A painting that costs more than a Boeing 737 is on view in Brooklyn — the first stop on its world tour.
“Untitled” by the late graffiti artist Jean-Michel Basquiat, which was sold at auction for $110.5 million to collector Yusaku Maezawa in 2017, is getting a spotlight at the Brooklyn Museum through March 11.
The unearthly head surrounded by bold strokes of color will be the single star of “One Basquiat” and will be accompanied by programming about the artist, who grew up in Brooklyn.
Maezawa said he purposely sought out the Brooklyn Museum for its world tour, given the artist’s background.
“I am thrilled to be sending Basquiat’s masterpiece home to Brooklyn,” he said in a statement. “It is my hope that through the exhibition and extensive programming accompanying it, the young people of the borough will be inspired by their local hero, just as he has inspired so many of us around the world.”
The work, which is like other Basquiat paintings because it is skeletal and cartoon-like, was created in 1981 and was his second painting of a sizable head but it stands out because of its ferocity, according to the museum.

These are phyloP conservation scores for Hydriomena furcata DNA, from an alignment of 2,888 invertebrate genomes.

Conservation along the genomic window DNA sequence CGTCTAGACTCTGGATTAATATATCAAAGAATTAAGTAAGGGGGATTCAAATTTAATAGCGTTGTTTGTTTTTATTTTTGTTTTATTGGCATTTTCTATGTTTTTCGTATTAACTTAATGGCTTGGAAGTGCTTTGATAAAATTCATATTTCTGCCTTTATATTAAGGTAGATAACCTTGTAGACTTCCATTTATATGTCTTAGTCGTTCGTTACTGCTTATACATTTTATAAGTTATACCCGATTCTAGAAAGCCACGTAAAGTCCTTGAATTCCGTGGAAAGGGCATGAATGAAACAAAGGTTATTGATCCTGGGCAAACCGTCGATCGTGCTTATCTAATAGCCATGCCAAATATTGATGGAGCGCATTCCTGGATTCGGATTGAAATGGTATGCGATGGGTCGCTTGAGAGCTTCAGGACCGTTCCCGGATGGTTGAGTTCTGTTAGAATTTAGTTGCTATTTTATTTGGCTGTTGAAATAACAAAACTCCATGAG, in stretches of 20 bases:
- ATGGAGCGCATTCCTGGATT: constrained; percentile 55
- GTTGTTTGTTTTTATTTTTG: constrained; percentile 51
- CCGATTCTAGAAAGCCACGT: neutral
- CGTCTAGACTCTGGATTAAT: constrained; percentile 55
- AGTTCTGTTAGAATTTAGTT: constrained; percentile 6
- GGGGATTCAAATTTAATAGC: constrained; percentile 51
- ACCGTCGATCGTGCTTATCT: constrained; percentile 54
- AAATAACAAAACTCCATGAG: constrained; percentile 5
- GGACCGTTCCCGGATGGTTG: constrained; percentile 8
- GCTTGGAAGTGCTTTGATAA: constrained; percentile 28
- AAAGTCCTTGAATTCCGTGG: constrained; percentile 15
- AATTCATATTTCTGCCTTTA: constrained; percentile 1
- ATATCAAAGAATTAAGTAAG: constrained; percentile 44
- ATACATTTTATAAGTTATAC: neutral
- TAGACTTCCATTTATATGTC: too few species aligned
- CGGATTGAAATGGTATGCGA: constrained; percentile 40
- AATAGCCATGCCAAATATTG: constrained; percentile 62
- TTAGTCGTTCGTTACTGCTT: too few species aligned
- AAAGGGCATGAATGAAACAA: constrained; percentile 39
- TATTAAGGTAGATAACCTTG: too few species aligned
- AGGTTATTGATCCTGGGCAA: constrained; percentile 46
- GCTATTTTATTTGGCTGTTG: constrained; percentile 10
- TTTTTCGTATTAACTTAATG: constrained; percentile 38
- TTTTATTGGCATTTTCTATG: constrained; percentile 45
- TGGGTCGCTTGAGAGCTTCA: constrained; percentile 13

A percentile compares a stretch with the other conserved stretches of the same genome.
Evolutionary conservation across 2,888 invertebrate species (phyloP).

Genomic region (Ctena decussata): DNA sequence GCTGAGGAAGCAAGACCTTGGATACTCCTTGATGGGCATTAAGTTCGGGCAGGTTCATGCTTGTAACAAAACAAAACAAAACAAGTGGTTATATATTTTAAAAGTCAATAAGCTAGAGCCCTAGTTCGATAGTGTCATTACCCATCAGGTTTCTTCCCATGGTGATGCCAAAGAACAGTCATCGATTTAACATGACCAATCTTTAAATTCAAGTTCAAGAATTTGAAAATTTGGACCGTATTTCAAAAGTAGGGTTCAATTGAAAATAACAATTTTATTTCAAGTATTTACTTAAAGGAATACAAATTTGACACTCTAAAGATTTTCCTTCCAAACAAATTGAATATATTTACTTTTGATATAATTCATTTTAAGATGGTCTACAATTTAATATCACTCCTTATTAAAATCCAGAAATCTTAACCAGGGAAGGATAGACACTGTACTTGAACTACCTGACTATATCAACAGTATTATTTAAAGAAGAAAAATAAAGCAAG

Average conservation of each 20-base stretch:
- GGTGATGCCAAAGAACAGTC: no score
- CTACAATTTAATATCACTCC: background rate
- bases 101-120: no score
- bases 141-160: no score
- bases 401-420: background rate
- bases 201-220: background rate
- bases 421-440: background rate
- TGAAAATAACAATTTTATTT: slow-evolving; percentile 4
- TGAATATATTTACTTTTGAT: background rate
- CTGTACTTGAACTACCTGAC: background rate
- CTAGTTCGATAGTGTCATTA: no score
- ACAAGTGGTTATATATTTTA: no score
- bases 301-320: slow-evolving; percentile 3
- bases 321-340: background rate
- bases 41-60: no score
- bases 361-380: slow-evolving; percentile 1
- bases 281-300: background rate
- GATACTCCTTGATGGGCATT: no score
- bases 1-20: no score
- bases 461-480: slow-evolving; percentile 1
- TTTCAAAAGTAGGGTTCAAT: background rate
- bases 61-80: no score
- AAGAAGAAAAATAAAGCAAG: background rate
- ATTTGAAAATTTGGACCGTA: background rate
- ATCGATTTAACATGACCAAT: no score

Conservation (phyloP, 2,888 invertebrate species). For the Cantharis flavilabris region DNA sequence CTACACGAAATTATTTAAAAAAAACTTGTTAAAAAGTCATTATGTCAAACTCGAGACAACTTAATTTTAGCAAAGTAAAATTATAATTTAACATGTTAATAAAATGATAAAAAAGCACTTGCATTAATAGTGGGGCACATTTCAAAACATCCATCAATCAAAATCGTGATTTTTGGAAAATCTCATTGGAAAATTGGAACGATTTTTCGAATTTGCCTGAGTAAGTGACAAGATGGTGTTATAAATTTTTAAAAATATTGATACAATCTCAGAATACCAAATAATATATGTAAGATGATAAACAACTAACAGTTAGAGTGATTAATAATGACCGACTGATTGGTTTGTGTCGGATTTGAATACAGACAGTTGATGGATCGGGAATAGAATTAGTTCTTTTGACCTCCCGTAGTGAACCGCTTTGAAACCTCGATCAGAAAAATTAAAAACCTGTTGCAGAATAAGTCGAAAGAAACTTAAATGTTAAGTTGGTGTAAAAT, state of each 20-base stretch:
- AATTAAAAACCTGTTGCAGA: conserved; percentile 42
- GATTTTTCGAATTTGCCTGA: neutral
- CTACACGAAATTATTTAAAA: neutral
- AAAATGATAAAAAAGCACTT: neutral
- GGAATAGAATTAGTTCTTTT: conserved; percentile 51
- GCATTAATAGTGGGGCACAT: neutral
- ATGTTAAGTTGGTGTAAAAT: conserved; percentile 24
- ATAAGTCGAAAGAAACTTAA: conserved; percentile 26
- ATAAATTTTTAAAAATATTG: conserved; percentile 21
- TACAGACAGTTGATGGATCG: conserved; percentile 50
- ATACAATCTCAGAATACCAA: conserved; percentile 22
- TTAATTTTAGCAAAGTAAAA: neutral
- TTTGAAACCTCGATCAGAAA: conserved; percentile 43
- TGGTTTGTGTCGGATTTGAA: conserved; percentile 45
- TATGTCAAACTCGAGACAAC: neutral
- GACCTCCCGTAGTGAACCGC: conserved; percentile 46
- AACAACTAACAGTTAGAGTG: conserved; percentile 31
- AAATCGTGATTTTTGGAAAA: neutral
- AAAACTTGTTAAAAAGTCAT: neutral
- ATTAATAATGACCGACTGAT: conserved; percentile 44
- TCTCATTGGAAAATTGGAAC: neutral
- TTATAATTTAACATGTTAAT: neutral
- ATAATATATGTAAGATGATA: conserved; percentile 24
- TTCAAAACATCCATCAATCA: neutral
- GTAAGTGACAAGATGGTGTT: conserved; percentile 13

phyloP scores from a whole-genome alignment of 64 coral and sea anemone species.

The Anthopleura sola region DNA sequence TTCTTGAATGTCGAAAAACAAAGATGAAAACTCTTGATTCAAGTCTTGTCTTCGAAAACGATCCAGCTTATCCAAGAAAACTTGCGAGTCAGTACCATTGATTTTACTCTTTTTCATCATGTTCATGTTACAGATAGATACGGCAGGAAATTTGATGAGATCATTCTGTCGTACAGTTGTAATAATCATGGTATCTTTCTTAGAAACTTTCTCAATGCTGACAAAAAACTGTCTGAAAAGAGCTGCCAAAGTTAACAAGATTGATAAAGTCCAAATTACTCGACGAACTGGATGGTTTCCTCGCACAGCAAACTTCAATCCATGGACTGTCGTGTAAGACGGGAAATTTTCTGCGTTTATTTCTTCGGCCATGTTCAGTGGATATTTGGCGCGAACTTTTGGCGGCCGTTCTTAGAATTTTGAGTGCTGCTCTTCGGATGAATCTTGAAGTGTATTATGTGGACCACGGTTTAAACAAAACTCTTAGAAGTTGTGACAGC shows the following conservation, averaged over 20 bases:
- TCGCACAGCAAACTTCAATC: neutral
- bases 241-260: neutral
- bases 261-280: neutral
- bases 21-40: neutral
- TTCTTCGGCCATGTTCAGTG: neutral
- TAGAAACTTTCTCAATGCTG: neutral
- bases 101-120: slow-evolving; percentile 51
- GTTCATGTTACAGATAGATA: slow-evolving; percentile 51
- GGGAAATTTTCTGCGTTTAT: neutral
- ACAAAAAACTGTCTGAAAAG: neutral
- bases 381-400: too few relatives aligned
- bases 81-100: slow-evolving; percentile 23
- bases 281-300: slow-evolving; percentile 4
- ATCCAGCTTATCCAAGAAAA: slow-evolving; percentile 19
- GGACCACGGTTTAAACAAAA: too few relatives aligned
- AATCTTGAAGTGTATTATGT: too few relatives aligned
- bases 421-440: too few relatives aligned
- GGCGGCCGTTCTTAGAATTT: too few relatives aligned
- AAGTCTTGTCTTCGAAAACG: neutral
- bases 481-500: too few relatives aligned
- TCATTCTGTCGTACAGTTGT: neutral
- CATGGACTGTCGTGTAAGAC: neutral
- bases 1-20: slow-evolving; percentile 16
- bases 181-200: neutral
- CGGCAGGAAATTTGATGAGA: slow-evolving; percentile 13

Basquiat became known as SAMO© when he spray painted sayings on walls in Lower Manhattan, leading up to his first appearance at the Times Square Show in 1980. The Brooklyn Heights City-As-School alum became one of the youngest artists to ever take part in the Whitney Biennial in 1982 and was included in the reopening exhibition at the newly expanded Museum of Modern Art in 1984 before he died in 1988 at 27, the museum says.
Maezawa purchased “Untitled” at a Sotheby’s auction in 2017 for the highest price anyone has paid at an auction for a work by an American artist and for any artwork created after 1980, according to Sotheby’s. The painting will eventually be housed in a museum in Chiba, Japan — Maezawa’s hometown.
First up, on Feb. 3, there will be a free museum-wide celebration celebrating Black History Month with music, storytelling, dance, film and a talk about “One Basquiat” with curator Eugenie Tsai.
Contemporary artists will speak on his work and how he’s inspired them during a conversation on Feb. 15 about his legacy, including Cey Adams, the creative director of Def Jam, photographer Maripol and more.
Later, on March 8, “Basquiat,” a film about the artist’s life, will be screened along with live theatrical performances from Little Cinema.
To get a glimpse of the painting, admission to the gallery (at 200 Eastern Parkway) is $16. Make sure to check out the Brooklyn Museum’s programming online.
Correction: A previous version of this story should have named Little Cinema as the company putting on the live theatrical performances.